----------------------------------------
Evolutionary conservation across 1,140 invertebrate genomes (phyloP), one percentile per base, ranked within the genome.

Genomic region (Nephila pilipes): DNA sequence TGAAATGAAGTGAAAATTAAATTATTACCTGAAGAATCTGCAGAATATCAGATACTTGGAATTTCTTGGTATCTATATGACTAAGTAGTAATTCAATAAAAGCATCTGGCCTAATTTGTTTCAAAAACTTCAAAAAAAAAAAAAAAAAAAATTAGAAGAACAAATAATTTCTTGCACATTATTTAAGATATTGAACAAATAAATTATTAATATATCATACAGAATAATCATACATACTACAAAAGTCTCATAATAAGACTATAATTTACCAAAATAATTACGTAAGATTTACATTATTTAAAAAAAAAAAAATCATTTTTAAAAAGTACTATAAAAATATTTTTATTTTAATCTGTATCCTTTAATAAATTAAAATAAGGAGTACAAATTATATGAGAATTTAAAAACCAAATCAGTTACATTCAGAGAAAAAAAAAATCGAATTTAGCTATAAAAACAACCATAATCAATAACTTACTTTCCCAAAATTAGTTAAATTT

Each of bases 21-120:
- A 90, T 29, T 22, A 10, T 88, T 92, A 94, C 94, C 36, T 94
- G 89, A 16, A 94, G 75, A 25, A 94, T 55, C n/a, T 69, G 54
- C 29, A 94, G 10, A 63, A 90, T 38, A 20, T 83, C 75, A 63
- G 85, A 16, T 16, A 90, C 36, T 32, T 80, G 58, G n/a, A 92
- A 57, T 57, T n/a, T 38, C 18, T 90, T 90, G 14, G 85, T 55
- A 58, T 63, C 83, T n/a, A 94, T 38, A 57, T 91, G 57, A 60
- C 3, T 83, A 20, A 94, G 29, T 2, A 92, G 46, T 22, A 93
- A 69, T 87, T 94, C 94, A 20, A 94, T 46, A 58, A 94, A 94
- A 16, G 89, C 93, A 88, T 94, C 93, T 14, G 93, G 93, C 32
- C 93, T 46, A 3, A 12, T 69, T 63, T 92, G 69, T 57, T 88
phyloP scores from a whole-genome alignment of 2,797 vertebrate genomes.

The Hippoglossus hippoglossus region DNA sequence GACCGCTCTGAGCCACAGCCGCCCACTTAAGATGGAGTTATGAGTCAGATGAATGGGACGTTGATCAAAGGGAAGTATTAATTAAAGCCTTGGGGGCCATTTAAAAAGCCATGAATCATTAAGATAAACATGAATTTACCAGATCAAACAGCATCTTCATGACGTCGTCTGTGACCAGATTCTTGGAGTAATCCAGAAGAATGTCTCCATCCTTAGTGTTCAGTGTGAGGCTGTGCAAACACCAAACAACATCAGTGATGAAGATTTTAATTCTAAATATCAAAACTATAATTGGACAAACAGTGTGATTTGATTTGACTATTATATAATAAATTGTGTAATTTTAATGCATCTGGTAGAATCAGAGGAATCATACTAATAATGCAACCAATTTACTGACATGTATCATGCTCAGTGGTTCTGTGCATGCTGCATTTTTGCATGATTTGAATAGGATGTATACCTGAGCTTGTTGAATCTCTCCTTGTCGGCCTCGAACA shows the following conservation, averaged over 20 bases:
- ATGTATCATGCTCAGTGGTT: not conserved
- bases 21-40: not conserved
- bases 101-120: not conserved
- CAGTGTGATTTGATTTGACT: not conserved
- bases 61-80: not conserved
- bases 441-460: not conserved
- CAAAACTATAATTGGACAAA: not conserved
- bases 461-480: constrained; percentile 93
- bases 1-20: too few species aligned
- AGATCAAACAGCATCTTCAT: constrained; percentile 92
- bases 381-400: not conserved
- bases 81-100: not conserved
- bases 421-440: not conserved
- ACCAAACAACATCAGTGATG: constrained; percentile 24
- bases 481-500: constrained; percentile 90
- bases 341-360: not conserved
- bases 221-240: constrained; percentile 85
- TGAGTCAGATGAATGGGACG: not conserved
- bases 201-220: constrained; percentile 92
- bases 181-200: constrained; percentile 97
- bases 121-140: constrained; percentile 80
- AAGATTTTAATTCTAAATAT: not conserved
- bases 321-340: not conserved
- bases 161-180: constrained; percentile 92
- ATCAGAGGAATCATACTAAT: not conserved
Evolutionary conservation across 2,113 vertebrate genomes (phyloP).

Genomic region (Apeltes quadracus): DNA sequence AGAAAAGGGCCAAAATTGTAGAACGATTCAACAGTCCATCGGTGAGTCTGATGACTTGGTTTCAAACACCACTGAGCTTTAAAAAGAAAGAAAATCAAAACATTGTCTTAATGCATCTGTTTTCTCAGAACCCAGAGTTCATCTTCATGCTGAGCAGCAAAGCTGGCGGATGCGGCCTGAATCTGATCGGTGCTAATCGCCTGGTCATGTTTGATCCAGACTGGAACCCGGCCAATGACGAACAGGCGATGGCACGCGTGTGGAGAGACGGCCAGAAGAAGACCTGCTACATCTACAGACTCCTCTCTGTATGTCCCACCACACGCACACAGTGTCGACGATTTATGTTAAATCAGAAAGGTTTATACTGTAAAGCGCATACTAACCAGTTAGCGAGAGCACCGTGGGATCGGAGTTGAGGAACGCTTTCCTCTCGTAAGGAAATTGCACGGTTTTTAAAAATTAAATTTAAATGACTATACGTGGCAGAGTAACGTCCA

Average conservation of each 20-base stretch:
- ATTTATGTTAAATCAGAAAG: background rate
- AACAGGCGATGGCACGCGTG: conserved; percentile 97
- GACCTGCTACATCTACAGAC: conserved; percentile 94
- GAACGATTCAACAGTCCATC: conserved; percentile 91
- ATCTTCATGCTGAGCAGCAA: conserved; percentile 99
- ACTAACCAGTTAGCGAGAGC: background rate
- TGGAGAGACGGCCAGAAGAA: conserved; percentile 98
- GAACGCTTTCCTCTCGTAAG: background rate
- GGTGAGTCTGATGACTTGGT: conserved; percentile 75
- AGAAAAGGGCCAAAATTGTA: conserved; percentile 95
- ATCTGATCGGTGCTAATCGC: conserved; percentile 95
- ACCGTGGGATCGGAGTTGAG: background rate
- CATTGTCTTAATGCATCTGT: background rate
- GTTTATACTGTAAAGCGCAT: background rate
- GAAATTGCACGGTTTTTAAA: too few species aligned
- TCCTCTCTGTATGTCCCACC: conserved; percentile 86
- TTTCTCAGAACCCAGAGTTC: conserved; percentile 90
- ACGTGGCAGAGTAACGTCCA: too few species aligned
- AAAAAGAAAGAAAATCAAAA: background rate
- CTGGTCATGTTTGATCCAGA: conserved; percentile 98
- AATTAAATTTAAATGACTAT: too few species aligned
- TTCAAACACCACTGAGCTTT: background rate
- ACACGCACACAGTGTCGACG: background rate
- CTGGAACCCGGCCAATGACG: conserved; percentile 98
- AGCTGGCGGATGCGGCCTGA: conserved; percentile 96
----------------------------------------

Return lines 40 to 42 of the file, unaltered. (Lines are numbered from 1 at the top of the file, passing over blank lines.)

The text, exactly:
- ATCAGAGGAATCATACTAAT: not conserved
Evolutionary conservation across 2,113 vertebrate genomes (phyloP).

Genomic region (Apeltes quadracus): DNA sequence AGAAAAGGGCCAAAATTGTAGAACGATTCAACAGTCCATCGGTGAGTCTGATGACTTGGTTTCAAACACCACTGAGCTTTAAAAAGAAAGAAAATCAAAACATTGTCTTAATGCATCTGTTTTCTCAGAACCCAGAGTTCATCTTCATGCTGAGCAGCAAAGCTGGCGGATGCGGCCTGAATCTGATCGGTGCTAATCGCCTGGTCATGTTTGATCCAGACTGGAACCCGGCCAATGACGAACAGGCGATGGCACGCGTGTGGAGAGACGGCCAGAAGAAGACCTGCTACATCTACAGACTCCTCTCTGTATGTCCCACCACACGCACACAGTGTCGACGATTTATGTTAAATCAGAAAGGTTTATACTGTAAAGCGCATACTAACCAGTTAGCGAGAGCACCGTGGGATCGGAGTTGAGGAACGCTTTCCTCTCGTAAGGAAATTGCACGGTTTTTAAAAATTAAATTTAAATGACTATACGTGGCAGAGTAACGTCCA